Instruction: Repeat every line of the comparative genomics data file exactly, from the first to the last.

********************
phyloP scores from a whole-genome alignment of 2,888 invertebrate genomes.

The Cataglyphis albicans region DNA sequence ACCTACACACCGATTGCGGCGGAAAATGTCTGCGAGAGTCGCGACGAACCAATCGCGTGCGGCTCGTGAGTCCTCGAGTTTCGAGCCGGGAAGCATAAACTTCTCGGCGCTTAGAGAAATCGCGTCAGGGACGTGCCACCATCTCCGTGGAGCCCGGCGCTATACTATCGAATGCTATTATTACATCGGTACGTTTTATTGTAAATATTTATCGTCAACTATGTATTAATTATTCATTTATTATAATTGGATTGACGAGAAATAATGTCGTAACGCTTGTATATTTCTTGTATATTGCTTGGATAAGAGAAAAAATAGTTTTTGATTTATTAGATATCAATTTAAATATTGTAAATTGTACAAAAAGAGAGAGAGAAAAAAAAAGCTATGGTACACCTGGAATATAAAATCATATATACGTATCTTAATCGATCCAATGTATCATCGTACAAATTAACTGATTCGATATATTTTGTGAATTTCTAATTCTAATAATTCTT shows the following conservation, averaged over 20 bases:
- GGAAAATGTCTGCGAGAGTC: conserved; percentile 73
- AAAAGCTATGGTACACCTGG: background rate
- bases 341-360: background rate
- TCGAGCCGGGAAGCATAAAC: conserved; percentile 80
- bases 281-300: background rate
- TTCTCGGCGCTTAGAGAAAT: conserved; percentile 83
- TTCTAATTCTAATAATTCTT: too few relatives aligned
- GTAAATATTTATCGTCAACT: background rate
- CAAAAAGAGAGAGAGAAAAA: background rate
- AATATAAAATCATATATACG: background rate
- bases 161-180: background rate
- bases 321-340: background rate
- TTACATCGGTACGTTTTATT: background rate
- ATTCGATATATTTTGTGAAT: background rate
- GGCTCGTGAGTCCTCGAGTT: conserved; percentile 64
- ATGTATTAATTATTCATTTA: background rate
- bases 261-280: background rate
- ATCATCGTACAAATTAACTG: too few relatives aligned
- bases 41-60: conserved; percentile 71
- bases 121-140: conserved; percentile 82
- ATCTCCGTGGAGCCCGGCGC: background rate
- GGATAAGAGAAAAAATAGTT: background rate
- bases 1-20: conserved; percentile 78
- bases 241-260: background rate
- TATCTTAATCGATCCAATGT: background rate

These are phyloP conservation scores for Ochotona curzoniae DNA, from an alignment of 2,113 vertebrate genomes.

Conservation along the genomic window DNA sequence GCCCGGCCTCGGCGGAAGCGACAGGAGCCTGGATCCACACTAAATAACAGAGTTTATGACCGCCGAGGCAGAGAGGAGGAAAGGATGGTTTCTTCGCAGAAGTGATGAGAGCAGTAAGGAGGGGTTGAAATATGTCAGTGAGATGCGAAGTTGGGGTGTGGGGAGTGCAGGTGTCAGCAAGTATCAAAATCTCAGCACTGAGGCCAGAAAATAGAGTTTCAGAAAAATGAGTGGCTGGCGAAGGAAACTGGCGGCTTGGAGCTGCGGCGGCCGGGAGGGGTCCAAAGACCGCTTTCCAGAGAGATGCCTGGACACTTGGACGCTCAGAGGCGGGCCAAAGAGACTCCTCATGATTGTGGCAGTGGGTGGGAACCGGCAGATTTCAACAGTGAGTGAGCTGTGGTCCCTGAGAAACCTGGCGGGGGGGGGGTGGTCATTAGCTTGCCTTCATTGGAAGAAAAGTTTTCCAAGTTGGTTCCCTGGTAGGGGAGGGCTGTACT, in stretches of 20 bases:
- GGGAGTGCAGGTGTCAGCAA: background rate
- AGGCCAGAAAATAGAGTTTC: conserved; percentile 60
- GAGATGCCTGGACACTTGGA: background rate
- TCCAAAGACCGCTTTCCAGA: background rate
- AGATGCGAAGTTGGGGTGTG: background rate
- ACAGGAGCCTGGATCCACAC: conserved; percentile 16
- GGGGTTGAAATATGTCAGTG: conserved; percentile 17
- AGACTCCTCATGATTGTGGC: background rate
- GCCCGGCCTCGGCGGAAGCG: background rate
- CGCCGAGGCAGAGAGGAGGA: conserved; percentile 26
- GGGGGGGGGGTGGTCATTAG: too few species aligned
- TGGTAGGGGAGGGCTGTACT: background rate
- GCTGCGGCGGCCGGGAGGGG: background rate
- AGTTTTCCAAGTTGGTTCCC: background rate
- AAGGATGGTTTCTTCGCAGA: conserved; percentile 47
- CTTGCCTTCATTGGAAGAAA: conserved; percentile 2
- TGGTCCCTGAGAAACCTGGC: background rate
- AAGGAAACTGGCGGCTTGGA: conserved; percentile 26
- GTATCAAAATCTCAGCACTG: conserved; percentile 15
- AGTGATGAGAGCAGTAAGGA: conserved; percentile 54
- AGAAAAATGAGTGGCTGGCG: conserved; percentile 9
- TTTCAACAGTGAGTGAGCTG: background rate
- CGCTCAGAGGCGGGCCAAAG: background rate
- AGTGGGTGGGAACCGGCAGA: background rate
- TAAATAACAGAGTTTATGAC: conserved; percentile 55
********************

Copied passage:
phyloP scores from a whole-genome alignment of 2,888 invertebrate genomes.

The Cataglyphis albicans region DNA sequence ACCTACACACCGATTGCGGCGGAAAATGTCTGCGAGAGTCGCGACGAACCAATCGCGTGCGGCTCGTGAGTCCTCGAGTTTCGAGCCGGGAAGCATAAACTTCTCGGCGCTTAGAGAAATCGCGTCAGGGACGTGCCACCATCTCCGTGGAGCCCGGCGCTATACTATCGAATGCTATTATTACATCGGTACGTTTTATTGTAAATATTTATCGTCAACTATGTATTAATTATTCATTTATTATAATTGGATTGACGAGAAATAATGTCGTAACGCTTGTATATTTCTTGTATATTGCTTGGATAAGAGAAAAAATAGTTTTTGATTTATTAGATATCAATTTAAATATTGTAAATTGTACAAAAAGAGAGAGAGAAAAAAAAAGCTATGGTACACCTGGAATATAAAATCATATATACGTATCTTAATCGATCCAATGTATCATCGTACAAATTAACTGATTCGATATATTTTGTGAATTTCTAATTCTAATAATTCTT shows the following conservation, averaged over 20 bases:
- GGAAAATGTCTGCGAGAGTC: conserved; percentile 73
- AAAAGCTATGGTACACCTGG: background rate
- bases 341-360: background rate
- TCGAGCCGGGAAGCATAAAC: conserved; percentile 80
- bases 281-300: background rate
- TTCTCGGCGCTTAGAGAAAT: conserved; percentile 83
- TTCTAATTCTAATAATTCTT: too few relatives aligned
- GTAAATATTTATCGTCAACT: background rate
- CAAAAAGAGAGAGAGAAAAA: background rate
- AATATAAAATCATATATACG: background rate
- bases 161-180: background rate
- bases 321-340: background rate
- TTACATCGGTACGTTTTATT: background rate
- ATTCGATATATTTTGTGAAT: background rate
- GGCTCGTGAGTCCTCGAGTT: conserved; percentile 64
- ATGTATTAATTATTCATTTA: background rate
- bases 261-280: background rate
- ATCATCGTACAAATTAACTG: too few relatives aligned
- bases 41-60: conserved; percentile 71
- bases 121-140: conserved; percentile 82
- ATCTCCGTGGAGCCCGGCGC: background rate
- GGATAAGAGAAAAAATAGTT: background rate
- bases 1-20: conserved; percentile 78
- bases 241-260: background rate
- TATCTTAATCGATCCAATGT: background rate

These are phyloP conservation scores for Ochotona curzoniae DNA, from an alignment of 2,113 vertebrate genomes.

Conservation along the genomic window DNA sequence GCCCGGCCTCGGCGGAAGCGACAGGAGCCTGGATCCACACTAAATAACAGAGTTTATGACCGCCGAGGCAGAGAGGAGGAAAGGATGGTTTCTTCGCAGAAGTGATGAGAGCAGTAAGGAGGGGTTGAAATATGTCAGTGAGATGCGAAGTTGGGGTGTGGGGAGTGCAGGTGTCAGCAAGTATCAAAATCTCAGCACTGAGGCCAGAAAATAGAGTTTCAGAAAAATGAGTGGCTGGCGAAGGAAACTGGCGGCTTGGAGCTGCGGCGGCCGGGAGGGGTCCAAAGACCGCTTTCCAGAGAGATGCCTGGACACTTGGACGCTCAGAGGCGGGCCAAAGAGACTCCTCATGATTGTGGCAGTGGGTGGGAACCGGCAGATTTCAACAGTGAGTGAGCTGTGGTCCCTGAGAAACCTGGCGGGGGGGGGGTGGTCATTAGCTTGCCTTCATTGGAAGAAAAGTTTTCCAAGTTGGTTCCCTGGTAGGGGAGGGCTGTACT, in stretches of 20 bases:
- GGGAGTGCAGGTGTCAGCAA: background rate
- AGGCCAGAAAATAGAGTTTC: conserved; percentile 60
- GAGATGCCTGGACACTTGGA: background rate
- TCCAAAGACCGCTTTCCAGA: background rate
- AGATGCGAAGTTGGGGTGTG: background rate
- ACAGGAGCCTGGATCCACAC: conserved; percentile 16
- GGGGTTGAAATATGTCAGTG: conserved; percentile 17
- AGACTCCTCATGATTGTGGC: background rate
- GCCCGGCCTCGGCGGAAGCG: background rate
- CGCCGAGGCAGAGAGGAGGA: conserved; percentile 26
- GGGGGGGGGGTGGTCATTAG: too few species aligned
- TGGTAGGGGAGGGCTGTACT: background rate
- GCTGCGGCGGCCGGGAGGGG: background rate
- AGTTTTCCAAGTTGGTTCCC: background rate
- AAGGATGGTTTCTTCGCAGA: conserved; percentile 47
- CTTGCCTTCATTGGAAGAAA: conserved; percentile 2
- TGGTCCCTGAGAAACCTGGC: background rate
- AAGGAAACTGGCGGCTTGGA: conserved; percentile 26
- GTATCAAAATCTCAGCACTG: conserved; percentile 15
- AGTGATGAGAGCAGTAAGGA: conserved; percentile 54
- AGAAAAATGAGTGGCTGGCG: conserved; percentile 9
- TTTCAACAGTGAGTGAGCTG: background rate
- CGCTCAGAGGCGGGCCAAAG: background rate
- AGTGGGTGGGAACCGGCAGA: background rate
- TAAATAACAGAGTTTATGAC: conserved; percentile 55